In Michelangelo’s depiction of creation on the ceiling of the Sistine Chapel, the hands of God are electric, stretched out, fingers pointing, fully invested in an outcome. No, not at all. Take a look. They are the hands of a gourmand pointing to a choice on a dessert cart: I’ll have one of those, please, or, over there, let’s have a world….
I love those hands, the fingers relaxed and draping loosely from the downturned hand. Take that hand of Michelangelo’s—both hands—let the wrists rotate to bring them atop your thighs, fingers curved and palms upturned, supinated. We’ve gone from downturned palms to upturned palms atop your thighs. Wait. You’re not pulling your arms in toward your torso or you? Please don’t. Release them. Release your hands too. Relax them, the fingers curving, index finger as well.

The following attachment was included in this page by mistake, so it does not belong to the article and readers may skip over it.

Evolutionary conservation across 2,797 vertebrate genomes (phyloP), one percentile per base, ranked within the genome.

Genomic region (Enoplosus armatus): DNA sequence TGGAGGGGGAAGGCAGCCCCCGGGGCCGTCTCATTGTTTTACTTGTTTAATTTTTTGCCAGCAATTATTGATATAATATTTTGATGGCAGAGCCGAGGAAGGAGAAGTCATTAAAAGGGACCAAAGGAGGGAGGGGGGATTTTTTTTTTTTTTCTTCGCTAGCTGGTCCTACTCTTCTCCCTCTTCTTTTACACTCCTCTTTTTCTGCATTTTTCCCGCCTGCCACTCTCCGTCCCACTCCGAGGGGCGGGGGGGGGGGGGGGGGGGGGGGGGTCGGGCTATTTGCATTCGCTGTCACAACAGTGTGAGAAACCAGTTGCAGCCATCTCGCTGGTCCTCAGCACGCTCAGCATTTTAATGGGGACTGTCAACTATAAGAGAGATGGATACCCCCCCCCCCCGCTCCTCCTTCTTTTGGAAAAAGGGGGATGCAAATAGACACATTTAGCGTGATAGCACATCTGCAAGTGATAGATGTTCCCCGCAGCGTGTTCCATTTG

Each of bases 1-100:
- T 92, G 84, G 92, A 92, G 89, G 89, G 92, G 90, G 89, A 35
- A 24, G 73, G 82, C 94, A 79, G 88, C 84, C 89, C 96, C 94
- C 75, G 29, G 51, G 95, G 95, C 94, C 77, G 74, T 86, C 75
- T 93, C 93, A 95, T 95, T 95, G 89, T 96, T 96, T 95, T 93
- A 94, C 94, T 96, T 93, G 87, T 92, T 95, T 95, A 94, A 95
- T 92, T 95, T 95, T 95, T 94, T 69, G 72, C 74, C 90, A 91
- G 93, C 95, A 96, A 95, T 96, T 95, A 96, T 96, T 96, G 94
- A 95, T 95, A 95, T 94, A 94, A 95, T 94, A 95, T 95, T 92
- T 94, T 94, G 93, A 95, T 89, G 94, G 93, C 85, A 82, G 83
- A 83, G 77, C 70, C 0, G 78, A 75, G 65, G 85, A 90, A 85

Let’s bring those hands into play, but slowly. Let your elbows begin to open like arrowheads to the baseboards of the walls at your side, as you wrists rotate outwardly to let your arms arise and float your hands to a surface in front of you. Your fingers are ready to play, but please don’t ready them. Don’t anticipate. Wait. Let your fingers lengthen within their curve and curve within their length. Send your fingers away from your hands and back at the same time. You may feel a thrill in your hands, an excitation. Stay there a bit, wishing all the while, my fingers are lengthening within their curve and curving within their length.
Play now, type. If you’re at a keyboard, let the wrists be attracted to one another with elbows buoyant and space under the armpit. What do you notice? What’s new? No, none of us is a Michelangelo, but today we can have his hands, the hands of a creator. That’s saying a lot.